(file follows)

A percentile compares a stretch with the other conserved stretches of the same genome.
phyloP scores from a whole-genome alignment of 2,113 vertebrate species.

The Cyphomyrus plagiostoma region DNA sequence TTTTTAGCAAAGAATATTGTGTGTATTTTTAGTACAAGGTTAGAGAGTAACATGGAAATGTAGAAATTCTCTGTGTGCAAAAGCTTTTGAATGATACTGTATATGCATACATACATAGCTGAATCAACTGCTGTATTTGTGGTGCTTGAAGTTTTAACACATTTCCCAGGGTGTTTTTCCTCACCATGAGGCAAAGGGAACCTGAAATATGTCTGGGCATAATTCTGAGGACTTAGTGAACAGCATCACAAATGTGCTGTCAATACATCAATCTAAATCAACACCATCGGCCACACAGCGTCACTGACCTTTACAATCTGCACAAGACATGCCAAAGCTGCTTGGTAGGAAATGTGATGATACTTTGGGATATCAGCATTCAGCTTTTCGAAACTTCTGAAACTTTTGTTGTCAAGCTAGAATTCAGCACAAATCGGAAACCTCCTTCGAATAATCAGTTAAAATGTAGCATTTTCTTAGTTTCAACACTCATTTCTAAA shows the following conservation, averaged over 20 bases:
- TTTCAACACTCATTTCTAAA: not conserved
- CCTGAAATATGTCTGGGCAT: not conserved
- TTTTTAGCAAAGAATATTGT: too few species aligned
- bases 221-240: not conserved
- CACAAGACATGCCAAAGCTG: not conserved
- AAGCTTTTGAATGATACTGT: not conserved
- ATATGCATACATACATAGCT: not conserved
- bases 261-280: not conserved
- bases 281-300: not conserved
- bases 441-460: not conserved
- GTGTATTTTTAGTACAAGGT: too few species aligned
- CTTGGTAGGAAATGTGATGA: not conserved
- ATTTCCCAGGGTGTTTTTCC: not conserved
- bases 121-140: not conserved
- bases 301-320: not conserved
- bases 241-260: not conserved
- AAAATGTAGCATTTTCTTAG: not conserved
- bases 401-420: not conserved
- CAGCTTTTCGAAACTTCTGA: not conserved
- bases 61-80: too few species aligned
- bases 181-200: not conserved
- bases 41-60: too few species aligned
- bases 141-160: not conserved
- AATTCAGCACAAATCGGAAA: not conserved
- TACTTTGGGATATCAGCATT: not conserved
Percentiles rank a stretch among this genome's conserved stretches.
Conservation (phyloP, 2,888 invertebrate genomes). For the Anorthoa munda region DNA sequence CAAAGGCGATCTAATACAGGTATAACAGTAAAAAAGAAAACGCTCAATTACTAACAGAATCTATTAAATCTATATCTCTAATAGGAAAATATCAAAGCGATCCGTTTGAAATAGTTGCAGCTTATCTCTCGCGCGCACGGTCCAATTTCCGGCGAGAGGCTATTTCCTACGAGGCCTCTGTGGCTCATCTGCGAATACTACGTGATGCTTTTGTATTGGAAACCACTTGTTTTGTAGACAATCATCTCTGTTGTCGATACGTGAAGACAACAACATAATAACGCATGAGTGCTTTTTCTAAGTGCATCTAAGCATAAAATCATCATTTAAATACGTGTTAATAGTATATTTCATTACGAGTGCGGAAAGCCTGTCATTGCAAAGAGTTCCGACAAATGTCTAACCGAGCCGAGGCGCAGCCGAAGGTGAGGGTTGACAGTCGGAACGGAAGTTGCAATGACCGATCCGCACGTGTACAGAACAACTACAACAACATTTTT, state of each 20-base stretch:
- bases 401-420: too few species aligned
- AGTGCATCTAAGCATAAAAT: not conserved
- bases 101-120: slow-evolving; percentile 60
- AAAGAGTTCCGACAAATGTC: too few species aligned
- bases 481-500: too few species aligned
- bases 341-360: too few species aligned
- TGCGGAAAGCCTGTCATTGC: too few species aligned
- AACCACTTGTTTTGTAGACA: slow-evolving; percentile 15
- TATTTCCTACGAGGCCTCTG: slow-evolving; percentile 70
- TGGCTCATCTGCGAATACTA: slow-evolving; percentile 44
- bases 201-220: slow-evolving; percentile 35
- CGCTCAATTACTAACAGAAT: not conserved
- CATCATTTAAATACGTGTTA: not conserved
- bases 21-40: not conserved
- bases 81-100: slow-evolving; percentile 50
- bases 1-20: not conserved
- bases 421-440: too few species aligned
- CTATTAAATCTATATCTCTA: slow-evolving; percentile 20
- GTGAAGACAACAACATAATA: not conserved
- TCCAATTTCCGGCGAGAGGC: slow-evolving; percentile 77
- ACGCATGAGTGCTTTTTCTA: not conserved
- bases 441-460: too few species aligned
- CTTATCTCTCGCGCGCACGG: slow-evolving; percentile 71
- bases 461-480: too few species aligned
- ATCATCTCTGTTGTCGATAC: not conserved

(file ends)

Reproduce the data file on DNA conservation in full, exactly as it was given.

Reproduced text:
A percentile compares a stretch with the other conserved stretches of the same genome.
phyloP scores from a whole-genome alignment of 2,113 vertebrate species.

The Cyphomyrus plagiostoma region DNA sequence TTTTTAGCAAAGAATATTGTGTGTATTTTTAGTACAAGGTTAGAGAGTAACATGGAAATGTAGAAATTCTCTGTGTGCAAAAGCTTTTGAATGATACTGTATATGCATACATACATAGCTGAATCAACTGCTGTATTTGTGGTGCTTGAAGTTTTAACACATTTCCCAGGGTGTTTTTCCTCACCATGAGGCAAAGGGAACCTGAAATATGTCTGGGCATAATTCTGAGGACTTAGTGAACAGCATCACAAATGTGCTGTCAATACATCAATCTAAATCAACACCATCGGCCACACAGCGTCACTGACCTTTACAATCTGCACAAGACATGCCAAAGCTGCTTGGTAGGAAATGTGATGATACTTTGGGATATCAGCATTCAGCTTTTCGAAACTTCTGAAACTTTTGTTGTCAAGCTAGAATTCAGCACAAATCGGAAACCTCCTTCGAATAATCAGTTAAAATGTAGCATTTTCTTAGTTTCAACACTCATTTCTAAA shows the following conservation, averaged over 20 bases:
- TTTCAACACTCATTTCTAAA: not conserved
- CCTGAAATATGTCTGGGCAT: not conserved
- TTTTTAGCAAAGAATATTGT: too few species aligned
- bases 221-240: not conserved
- CACAAGACATGCCAAAGCTG: not conserved
- AAGCTTTTGAATGATACTGT: not conserved
- ATATGCATACATACATAGCT: not conserved
- bases 261-280: not conserved
- bases 281-300: not conserved
- bases 441-460: not conserved
- GTGTATTTTTAGTACAAGGT: too few species aligned
- CTTGGTAGGAAATGTGATGA: not conserved
- ATTTCCCAGGGTGTTTTTCC: not conserved
- bases 121-140: not conserved
- bases 301-320: not conserved
- bases 241-260: not conserved
- AAAATGTAGCATTTTCTTAG: not conserved
- bases 401-420: not conserved
- CAGCTTTTCGAAACTTCTGA: not conserved
- bases 61-80: too few species aligned
- bases 181-200: not conserved
- bases 41-60: too few species aligned
- bases 141-160: not conserved
- AATTCAGCACAAATCGGAAA: not conserved
- TACTTTGGGATATCAGCATT: not conserved
Percentiles rank a stretch among this genome's conserved stretches.
Conservation (phyloP, 2,888 invertebrate genomes). For the Anorthoa munda region DNA sequence CAAAGGCGATCTAATACAGGTATAACAGTAAAAAAGAAAACGCTCAATTACTAACAGAATCTATTAAATCTATATCTCTAATAGGAAAATATCAAAGCGATCCGTTTGAAATAGTTGCAGCTTATCTCTCGCGCGCACGGTCCAATTTCCGGCGAGAGGCTATTTCCTACGAGGCCTCTGTGGCTCATCTGCGAATACTACGTGATGCTTTTGTATTGGAAACCACTTGTTTTGTAGACAATCATCTCTGTTGTCGATACGTGAAGACAACAACATAATAACGCATGAGTGCTTTTTCTAAGTGCATCTAAGCATAAAATCATCATTTAAATACGTGTTAATAGTATATTTCATTACGAGTGCGGAAAGCCTGTCATTGCAAAGAGTTCCGACAAATGTCTAACCGAGCCGAGGCGCAGCCGAAGGTGAGGGTTGACAGTCGGAACGGAAGTTGCAATGACCGATCCGCACGTGTACAGAACAACTACAACAACATTTTT, state of each 20-base stretch:
- bases 401-420: too few species aligned
- AGTGCATCTAAGCATAAAAT: not conserved
- bases 101-120: slow-evolving; percentile 60
- AAAGAGTTCCGACAAATGTC: too few species aligned
- bases 481-500: too few species aligned
- bases 341-360: too few species aligned
- TGCGGAAAGCCTGTCATTGC: too few species aligned
- AACCACTTGTTTTGTAGACA: slow-evolving; percentile 15
- TATTTCCTACGAGGCCTCTG: slow-evolving; percentile 70
- TGGCTCATCTGCGAATACTA: slow-evolving; percentile 44
- bases 201-220: slow-evolving; percentile 35
- CGCTCAATTACTAACAGAAT: not conserved
- CATCATTTAAATACGTGTTA: not conserved
- bases 21-40: not conserved
- bases 81-100: slow-evolving; percentile 50
- bases 1-20: not conserved
- bases 421-440: too few species aligned
- CTATTAAATCTATATCTCTA: slow-evolving; percentile 20
- GTGAAGACAACAACATAATA: not conserved
- TCCAATTTCCGGCGAGAGGC: slow-evolving; percentile 77
- ACGCATGAGTGCTTTTTCTA: not conserved
- bases 441-460: too few species aligned
- CTTATCTCTCGCGCGCACGG: slow-evolving; percentile 71
- bases 461-480: too few species aligned
- ATCATCTCTGTTGTCGATAC: not conserved